Digging deeper, he said the growth rate for 457 visas granted to entry level occupations including systems administration and IT support blows out by over 480 per cent over the decade of 2005/06 – 2015/16.
“The ITPA has no issue with local IT organisations using 457 visas if they are genuinely unable to find suitable local candidates,” Hale said.
“What we are concerned about, however, is that many local IT organisations appear to be using 457 visas to hire international staff to work in entry level IT support positions rather than hiring and developing local graduates”…
With the growing number of people now being brought in on 457 visas to undertake these roles, he said it’s not surprising local IT graduates can’t find work, and the number of students studying IT degrees at Australian tertiary institutions has dropped in the last decade.
“What is happening in IT is the equivalent to Australian government deciding to scrap all medical internships at Australian hospitals and bring in surgeons from overseas who are willing to work for half the wages,” said Hale.
“If that was the case, the result would be that universities stop offering medical degrees and we would become totally reliant on importing overseas medical staff in our hospitals”…
“To stop abuse of organisations using the 457 visas system to fill systems administration and IT support positions, the ITPA calls on the Department of Immigration and Border Control to make details of all future 457 visa applications for systems administration and IT support positions available, so that we can promote to our members and IT graduates.
“In the interim, the ITPA has asked our membership to advise us of examples of alleged abuses they encounter and if any claims are substantiated, we intend to alert the Immigration Department. If the identified 457 abuses are not rectified we will ‘name and shame’ the IT organisations involved to our 7000 members and the media,” he said.
Adele Ferguson recently penned another troubling piece on the “rampant” exploitation of foreign workers and visa fraud in Australia:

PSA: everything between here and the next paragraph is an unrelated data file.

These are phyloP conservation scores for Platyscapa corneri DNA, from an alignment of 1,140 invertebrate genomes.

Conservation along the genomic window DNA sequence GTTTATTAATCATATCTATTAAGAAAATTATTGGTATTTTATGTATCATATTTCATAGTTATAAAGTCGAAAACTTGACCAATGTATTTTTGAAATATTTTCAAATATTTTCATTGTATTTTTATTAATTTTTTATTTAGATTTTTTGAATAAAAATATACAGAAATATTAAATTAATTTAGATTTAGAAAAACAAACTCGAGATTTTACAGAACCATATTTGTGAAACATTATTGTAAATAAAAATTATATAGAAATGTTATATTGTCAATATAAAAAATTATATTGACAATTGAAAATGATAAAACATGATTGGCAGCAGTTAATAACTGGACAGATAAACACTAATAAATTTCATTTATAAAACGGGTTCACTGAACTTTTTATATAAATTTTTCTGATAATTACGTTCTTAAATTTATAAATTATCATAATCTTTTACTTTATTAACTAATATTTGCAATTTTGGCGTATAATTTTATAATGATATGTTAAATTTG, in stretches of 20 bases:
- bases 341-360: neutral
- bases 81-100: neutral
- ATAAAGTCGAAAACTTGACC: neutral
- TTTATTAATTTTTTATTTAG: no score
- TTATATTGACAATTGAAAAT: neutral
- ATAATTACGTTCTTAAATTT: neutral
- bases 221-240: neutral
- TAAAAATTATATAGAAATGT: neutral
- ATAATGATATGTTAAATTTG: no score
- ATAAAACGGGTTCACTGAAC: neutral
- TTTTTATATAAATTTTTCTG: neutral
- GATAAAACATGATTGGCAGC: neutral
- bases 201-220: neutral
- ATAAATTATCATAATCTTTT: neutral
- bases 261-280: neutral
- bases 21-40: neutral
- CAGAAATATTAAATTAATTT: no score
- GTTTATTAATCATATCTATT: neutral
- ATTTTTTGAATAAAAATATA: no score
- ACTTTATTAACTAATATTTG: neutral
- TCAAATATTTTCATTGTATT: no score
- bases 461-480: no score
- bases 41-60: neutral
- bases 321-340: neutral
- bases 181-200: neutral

Extortion, blackmail, cash back scams and slavery are happening every day under our noses. They happen in the most unsuspecting places such as suburban restaurants and nail bars. Most suffer in silence.
In some cases unscrupulous employers offer sponsorships to desperate foreign workers in return for payment. In other cases they lure unsuspecting workers into a job with the promise of sponsorship, then they turn on the blackmail dial.
The price of visas can vary from $30,000 to $150,000 depending on the visa, the job on offer and the worker’s nationality. For companies engaging in this illegal practice, the scheme offers big bucks…
If workers complain, their sponsorship is likely to be cancelled, inevitably leading to deportation unless a new sponsor can be lined up. Finding a legitimate sponsor isn’t easy and there are no protections for workers who are exploited.
What this says is that running mass immigration into an economy with surplus capacity is triggering a whole range of unhealthy adjustments across the economy. There are now entire business lines, firms and sectors whose business models rely entirely on the systematic undermining of wages and, worse, running virtual slave labour.
We have seen this in pizzas, convenience stores, agriculture, building, mining, accounting, IT, engineering, education, transport, the gig economy and no doubt it is even more widespread.
A bubble is a price inflation based upon the extrapolation of present favourable conditions far into the future. Sure, we’ve seen that in house prices. But we’re also seeing it the above businesses which have accrued immense value by illegally cramming down their labour costs and, in some cases, turning wages into visa-rorting profit centres.
Yet the current level of immigration is clearly unsustainable, generating a political backlash that is now an existential threat to the Coalition, triggering enormous frustration in the wider populace and deflating wages such that domestic demand is now permanently bogged down plus the Budget irretrievably broken as it relies on fictional income growth.
When the immigration intake drops, and it will as the wreckage spreads, the immigration business bubble is going to bust.